Not only does it not appear upon the face of this transaction that it was illegal and void, but there is no evidence in the record from which the court could have found that the contract was illegal or that it was in violation of these regulations. The appellant harvested and removed these onions and is the only one who knew or could have produced evidence as to the quantity of onions which was eventually produced and taken by the appellant by virtue of this sale. He failed to produce any evidence as to this fact, and all presumptions are in favor of the judgment and not against it. For anything that here appears the quantity of onions produced and taken by the appellant may have been such that the contract price agreed upon was at a rate far below the maximum prices provided for in RMPR 271, assuming that the provisions of that regulation were applicable and material here.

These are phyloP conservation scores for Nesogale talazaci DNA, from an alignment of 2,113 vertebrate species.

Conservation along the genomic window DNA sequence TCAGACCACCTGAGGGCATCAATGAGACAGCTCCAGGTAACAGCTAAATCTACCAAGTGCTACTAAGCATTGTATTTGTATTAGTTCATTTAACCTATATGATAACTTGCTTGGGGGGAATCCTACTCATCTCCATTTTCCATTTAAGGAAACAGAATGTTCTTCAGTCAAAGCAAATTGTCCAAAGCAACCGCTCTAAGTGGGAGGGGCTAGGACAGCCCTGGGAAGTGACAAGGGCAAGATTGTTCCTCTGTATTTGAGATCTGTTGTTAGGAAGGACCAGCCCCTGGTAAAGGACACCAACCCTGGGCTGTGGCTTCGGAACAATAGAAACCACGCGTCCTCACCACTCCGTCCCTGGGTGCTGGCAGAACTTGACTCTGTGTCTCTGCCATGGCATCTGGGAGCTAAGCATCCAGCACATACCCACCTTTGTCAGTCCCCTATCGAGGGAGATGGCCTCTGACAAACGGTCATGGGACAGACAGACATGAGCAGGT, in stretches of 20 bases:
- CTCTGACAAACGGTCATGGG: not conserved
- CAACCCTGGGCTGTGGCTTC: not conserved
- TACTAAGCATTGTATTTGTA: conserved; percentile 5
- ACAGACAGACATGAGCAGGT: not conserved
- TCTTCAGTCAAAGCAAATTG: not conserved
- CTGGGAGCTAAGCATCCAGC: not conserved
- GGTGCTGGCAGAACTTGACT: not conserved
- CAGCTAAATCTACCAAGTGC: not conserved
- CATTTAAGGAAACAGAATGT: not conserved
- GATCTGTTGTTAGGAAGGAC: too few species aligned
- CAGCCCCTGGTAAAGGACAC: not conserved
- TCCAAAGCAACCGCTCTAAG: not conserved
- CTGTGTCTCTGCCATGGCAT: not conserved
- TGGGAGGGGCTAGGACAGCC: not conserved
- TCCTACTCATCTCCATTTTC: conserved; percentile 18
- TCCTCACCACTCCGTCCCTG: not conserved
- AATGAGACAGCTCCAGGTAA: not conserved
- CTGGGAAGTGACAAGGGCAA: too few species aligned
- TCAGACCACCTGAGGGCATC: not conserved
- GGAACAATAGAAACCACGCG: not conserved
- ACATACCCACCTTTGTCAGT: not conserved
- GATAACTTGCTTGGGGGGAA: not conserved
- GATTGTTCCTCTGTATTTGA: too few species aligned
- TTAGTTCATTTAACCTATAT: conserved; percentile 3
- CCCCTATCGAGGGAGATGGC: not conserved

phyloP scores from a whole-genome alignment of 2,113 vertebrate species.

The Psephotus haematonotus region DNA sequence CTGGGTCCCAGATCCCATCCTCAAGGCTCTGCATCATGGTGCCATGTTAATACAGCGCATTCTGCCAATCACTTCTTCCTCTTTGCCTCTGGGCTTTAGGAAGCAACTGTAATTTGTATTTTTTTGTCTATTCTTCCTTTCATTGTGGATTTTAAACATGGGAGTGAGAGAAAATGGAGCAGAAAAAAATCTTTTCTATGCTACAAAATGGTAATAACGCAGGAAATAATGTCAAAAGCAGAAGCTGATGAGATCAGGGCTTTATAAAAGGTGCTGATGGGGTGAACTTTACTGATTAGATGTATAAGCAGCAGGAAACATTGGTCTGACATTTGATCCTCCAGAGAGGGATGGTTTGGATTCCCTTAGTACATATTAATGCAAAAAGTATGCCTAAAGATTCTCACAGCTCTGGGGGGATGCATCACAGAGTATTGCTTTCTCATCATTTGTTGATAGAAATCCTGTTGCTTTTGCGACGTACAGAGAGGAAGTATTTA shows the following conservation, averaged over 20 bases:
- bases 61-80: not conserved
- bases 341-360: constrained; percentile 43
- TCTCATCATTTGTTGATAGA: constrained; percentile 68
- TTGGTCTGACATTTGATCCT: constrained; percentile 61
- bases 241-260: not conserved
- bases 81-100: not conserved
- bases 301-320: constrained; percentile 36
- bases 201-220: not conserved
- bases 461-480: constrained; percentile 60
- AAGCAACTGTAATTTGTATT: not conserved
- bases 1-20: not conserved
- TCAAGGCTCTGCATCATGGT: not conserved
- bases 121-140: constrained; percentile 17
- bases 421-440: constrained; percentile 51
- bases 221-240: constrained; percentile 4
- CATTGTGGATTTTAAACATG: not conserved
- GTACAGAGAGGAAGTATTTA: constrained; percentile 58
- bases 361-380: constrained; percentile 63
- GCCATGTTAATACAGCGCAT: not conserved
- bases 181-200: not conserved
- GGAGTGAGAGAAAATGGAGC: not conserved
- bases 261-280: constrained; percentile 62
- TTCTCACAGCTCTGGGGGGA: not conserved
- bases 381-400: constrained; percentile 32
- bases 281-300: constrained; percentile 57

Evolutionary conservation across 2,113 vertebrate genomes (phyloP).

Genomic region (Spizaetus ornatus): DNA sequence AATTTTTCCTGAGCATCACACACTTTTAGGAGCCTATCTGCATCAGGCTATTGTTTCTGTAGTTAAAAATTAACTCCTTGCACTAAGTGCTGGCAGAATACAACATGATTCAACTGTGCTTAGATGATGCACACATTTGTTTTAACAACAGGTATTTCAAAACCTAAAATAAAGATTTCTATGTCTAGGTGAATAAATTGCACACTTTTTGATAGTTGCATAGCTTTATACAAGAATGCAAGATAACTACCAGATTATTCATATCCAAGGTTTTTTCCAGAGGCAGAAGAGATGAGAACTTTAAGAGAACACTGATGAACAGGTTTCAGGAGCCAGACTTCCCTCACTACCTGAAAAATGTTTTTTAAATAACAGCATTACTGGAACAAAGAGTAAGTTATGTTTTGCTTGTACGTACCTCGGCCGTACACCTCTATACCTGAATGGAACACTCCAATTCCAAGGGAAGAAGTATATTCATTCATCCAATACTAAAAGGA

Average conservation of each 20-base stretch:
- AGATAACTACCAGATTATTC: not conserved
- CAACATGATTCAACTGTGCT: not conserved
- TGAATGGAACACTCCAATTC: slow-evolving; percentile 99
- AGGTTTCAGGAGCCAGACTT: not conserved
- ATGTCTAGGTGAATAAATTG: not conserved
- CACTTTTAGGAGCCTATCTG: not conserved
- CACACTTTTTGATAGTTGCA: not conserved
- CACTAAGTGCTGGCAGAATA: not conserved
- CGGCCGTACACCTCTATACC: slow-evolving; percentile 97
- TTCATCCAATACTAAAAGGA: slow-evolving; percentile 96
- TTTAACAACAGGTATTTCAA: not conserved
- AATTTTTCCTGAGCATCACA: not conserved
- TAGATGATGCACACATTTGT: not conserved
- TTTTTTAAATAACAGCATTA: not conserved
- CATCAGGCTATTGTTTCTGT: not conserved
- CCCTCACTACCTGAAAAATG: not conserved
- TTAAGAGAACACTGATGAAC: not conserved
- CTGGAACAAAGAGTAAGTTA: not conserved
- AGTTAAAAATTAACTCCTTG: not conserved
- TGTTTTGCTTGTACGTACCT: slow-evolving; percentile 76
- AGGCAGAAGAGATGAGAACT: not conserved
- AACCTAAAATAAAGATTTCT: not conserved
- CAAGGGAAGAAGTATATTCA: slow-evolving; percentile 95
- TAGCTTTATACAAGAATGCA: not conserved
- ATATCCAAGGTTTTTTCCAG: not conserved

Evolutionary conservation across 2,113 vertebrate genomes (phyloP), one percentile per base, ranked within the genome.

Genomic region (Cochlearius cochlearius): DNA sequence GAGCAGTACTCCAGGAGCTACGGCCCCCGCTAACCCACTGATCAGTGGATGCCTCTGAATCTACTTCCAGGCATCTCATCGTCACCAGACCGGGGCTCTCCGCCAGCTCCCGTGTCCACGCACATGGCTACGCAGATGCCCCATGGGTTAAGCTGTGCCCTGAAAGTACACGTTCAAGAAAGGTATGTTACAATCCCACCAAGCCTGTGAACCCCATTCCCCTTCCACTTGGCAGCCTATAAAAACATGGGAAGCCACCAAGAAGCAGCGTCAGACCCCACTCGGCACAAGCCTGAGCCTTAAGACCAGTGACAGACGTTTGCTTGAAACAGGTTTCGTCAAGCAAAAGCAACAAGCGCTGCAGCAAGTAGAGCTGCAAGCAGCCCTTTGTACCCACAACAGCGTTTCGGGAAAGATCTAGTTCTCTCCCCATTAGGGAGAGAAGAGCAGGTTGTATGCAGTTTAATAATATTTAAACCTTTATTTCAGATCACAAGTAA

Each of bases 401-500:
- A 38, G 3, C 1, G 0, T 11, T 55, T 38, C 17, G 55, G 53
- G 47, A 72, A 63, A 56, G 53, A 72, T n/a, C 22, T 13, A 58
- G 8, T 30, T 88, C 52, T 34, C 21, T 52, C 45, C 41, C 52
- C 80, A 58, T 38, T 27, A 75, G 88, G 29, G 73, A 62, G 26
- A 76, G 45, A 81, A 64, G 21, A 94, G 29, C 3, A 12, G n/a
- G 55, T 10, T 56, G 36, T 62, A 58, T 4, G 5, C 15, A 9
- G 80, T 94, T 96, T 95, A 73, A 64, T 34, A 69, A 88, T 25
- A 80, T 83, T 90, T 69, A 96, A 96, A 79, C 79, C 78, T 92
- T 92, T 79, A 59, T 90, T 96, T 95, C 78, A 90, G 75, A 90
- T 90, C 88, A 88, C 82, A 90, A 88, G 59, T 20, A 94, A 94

The plain situation is that the appellant has failed to meet the prima facie case made by the respondents and has failed to sustain the burden of proof resting upon him. Basler v. Sharp & Fellows Co., 73 Cal.App.2d 480, 166 P.2d 403; Balfour v. Heuer, 77 Cal.App.2d 227, 175 P.2d 55; Thacker v. American Foundry, 78 Cal.App.2d 76, 177 P.2d 322; Gelb v. Benjamin, 78 Cal.App.2d 881, 178 P.2d 476.

The judgment is affirmed.


1.  No opinion for publication.

BARNARD, Presiding Justice.

MARKS and GRIFFIN, JJ., concur.